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Sons keep Clay Tryan busy at Wrangler Team Roping Championships

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Posted at 10:55 AM, Oct 04, 2020

BILLINGS -- It may be the most under-the-radar event in rodeo. But without doubt it's also one of the highest-paying.

Aaron Tsinigine is a world champion cowboy and he looked like one when he his partner won more than $10,000 on opening night at your Wrangler Team Roping Championship Finals at First Interstate Arena in Billings.

"That is the victory lap," the event's announcer affirmed through the building's sound system. "Patrick Smith, Aaron Tsinigini. Boys, congratulations, that is the good stuff there -- $10,492 -- better than five grand apiece coming your way. Nicely done, gentlemen, nicely done."

Homegrown cowboy Dennis Tryan put this event together 15 years ago, and now it's one of the highest-paying team roping events nationwide. That's why it draws cowboys from all over the country, including National Finals Rodeo qualifiers and world champion headers and heelers. Women and kids are also encouraged to throw rope among divisions from novice to open.

Tryan was Montana's first team roper to qualify for the NFR, doing so in 1984. His sons Clay and Travis have also won a mountain of money there and now put their handiwork to use every year at dad's event.

Clay Tryan is a three-time world champion header who first interviewed with us almost 30 years ago wearing a giant, black cowboy hat that nearly engulfed his 10-year-old head. The one he was wearing this week fit a lot better.

"It's probably shaped a little better now, too," he said with a smile. "I imagine the first one was a little rough."

Now, the champ is roping with his own boys who've won their share of rodeo money in recent summers.

"Ages 14, 12 and a 6-year-old, all boys -- Tyler, Braylon and Dash. They did pretty good this summer, they're starting to get better. They've got a long way to go, obviously. But yeah, for their ages they rope pretty good," Clay Tryan said.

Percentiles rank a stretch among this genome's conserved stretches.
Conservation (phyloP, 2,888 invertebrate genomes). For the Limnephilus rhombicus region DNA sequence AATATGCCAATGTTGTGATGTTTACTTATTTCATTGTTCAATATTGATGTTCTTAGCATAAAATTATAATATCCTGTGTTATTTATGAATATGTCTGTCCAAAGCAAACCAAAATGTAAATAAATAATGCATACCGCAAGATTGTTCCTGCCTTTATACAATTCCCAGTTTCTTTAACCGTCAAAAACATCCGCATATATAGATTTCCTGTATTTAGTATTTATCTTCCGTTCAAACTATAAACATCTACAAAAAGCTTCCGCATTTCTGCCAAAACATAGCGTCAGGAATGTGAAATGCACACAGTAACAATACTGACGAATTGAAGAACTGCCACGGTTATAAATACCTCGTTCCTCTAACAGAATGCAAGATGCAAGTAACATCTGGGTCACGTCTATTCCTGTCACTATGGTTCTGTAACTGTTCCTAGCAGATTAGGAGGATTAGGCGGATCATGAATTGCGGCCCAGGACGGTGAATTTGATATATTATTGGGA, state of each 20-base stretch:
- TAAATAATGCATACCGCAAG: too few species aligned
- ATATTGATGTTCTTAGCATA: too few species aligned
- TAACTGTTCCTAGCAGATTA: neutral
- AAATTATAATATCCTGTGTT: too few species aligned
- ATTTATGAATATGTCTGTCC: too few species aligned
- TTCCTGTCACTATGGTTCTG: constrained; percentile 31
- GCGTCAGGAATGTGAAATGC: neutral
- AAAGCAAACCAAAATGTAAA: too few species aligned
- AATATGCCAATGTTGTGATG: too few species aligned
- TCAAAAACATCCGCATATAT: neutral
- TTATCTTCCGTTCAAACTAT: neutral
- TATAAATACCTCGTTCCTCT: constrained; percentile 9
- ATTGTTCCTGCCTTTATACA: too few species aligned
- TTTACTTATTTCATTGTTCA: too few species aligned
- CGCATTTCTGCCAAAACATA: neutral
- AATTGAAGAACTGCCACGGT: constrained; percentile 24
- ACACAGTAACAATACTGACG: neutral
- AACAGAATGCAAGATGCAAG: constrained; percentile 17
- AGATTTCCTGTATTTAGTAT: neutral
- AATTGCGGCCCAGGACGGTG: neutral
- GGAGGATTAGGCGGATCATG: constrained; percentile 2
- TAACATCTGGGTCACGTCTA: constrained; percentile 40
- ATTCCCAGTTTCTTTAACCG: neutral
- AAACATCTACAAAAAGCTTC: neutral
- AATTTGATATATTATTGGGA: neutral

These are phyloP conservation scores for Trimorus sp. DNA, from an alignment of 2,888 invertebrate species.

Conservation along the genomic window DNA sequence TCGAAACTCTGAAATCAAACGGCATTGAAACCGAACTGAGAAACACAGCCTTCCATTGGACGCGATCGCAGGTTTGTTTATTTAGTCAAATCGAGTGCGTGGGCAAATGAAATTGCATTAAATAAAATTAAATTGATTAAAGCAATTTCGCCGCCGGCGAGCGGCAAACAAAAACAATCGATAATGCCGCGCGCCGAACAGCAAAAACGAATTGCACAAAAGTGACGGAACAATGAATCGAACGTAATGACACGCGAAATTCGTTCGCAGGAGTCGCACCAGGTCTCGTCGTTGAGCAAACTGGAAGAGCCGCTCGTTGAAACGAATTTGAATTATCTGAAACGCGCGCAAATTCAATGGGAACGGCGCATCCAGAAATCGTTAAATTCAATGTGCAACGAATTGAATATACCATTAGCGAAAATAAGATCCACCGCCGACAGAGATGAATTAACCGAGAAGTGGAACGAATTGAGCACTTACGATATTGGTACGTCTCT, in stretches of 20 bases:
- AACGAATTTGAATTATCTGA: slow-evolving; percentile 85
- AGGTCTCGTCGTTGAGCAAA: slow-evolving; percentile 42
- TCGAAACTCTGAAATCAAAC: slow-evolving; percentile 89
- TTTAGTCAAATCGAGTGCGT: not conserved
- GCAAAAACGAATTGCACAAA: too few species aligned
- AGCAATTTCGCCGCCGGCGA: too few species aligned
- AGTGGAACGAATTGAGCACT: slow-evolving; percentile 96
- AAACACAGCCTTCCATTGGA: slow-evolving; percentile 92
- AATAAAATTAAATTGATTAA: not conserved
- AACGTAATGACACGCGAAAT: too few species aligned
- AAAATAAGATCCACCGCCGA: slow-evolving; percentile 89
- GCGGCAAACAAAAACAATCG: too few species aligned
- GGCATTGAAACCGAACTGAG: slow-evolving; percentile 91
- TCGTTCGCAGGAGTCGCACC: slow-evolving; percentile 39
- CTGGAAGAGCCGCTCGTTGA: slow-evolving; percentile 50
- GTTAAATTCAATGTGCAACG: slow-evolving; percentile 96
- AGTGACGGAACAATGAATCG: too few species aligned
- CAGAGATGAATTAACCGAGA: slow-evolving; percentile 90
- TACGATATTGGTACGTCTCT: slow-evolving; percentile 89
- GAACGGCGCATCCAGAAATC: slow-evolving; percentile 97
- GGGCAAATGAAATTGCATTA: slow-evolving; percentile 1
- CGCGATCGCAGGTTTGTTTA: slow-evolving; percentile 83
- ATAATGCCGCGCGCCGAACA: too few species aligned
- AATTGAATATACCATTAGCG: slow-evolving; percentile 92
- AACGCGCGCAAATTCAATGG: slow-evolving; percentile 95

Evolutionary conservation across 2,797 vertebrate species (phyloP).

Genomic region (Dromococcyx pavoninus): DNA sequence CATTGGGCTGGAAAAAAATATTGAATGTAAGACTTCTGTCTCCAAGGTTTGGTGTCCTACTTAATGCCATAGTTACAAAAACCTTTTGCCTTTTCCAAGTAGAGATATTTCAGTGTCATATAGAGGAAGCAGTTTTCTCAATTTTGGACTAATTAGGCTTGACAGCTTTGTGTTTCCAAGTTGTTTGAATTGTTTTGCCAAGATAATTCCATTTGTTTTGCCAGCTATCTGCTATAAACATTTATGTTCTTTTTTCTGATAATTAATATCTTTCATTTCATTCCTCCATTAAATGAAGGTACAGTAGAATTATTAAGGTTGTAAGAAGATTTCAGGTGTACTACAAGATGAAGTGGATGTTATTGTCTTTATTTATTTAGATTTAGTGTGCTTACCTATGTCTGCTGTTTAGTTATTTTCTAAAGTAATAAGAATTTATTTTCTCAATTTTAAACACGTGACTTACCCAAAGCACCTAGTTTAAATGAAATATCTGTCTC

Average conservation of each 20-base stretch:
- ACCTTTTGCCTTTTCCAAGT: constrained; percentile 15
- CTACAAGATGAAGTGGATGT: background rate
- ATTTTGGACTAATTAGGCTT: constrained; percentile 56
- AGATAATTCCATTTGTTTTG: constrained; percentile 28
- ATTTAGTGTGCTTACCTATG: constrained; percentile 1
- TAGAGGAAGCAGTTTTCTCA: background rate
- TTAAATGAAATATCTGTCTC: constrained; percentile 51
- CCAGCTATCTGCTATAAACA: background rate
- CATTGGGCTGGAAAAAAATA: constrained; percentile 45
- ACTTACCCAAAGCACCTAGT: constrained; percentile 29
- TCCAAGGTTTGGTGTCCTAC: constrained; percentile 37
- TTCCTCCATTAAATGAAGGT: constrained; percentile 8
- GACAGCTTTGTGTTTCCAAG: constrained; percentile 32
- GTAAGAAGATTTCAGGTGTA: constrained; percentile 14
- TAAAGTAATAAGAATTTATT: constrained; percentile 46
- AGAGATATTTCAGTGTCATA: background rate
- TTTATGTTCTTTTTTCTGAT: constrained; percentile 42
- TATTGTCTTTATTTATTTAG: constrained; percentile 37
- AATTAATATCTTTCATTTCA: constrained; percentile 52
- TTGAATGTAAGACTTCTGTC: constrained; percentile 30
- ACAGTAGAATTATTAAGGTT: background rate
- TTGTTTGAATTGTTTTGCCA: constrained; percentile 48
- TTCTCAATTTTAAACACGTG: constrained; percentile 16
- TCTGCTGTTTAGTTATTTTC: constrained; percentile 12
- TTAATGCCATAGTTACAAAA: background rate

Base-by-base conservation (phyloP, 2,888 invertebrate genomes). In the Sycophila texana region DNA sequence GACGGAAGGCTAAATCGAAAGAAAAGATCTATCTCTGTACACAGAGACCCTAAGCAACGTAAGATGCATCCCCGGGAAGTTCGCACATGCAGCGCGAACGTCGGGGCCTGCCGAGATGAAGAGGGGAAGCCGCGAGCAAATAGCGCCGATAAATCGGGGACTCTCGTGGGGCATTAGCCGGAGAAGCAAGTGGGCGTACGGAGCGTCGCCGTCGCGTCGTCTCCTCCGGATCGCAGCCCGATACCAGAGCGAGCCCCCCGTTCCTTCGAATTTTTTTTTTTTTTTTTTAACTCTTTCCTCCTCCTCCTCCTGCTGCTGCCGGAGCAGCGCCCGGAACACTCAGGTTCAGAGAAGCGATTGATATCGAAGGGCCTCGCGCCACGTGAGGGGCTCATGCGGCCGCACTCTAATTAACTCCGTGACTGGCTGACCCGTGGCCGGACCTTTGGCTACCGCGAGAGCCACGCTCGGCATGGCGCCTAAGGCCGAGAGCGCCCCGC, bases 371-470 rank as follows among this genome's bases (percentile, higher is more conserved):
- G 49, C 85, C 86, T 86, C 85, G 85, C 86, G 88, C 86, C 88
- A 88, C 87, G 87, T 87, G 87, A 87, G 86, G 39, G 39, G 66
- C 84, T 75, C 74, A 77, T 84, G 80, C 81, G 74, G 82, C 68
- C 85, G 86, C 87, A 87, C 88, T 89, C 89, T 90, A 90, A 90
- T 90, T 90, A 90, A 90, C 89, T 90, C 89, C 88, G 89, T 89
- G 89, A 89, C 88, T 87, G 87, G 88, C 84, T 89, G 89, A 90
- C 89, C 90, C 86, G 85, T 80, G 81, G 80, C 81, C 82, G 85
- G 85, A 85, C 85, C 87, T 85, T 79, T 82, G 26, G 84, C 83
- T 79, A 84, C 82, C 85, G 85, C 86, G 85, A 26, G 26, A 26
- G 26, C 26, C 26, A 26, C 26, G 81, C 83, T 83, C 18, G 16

He's taught them everything they know.

"First of all, it's kind of like roping one in the pasture or doctoring one," Clay explained. "Team roping, you try to go for the horns, you start from the left side of the roping chute, you turn him off and hope your heeler gets two feet as fast as you can do it."

Tryan right now sits seventh in the PRCA's world money standings, well within reach of his fourth gold buckle. He's proudly a Montanan, though living in Texas for years where the weather is more conducive to roping practice.

That Texas address turns out to be a bonus right now with the recent announcement that December's Super Bowl of rodeo is shifting from its home in Las Vegas to a Major League Baseball stadium just down the highway from his place.

"(Arlington is) about an hour and 15 minutes (away)," he said. "It's going to feel weird, but I'm glad they're having it. Glad they put the effort in, too, because we need life to get back to normal for everyone -- not just the rodeo world -- and hopefully sooner than later. I think it's going to be good. I've only seen the new stadium from the outside, but it's a brand-new ballpark. I guess I've never roped in a baseball stadium that's covered, but it's got to be nice."

Globe Life Field -- home of the Texas Rangers -- and soon to be home of the National Finals Rodeo. At least for one December.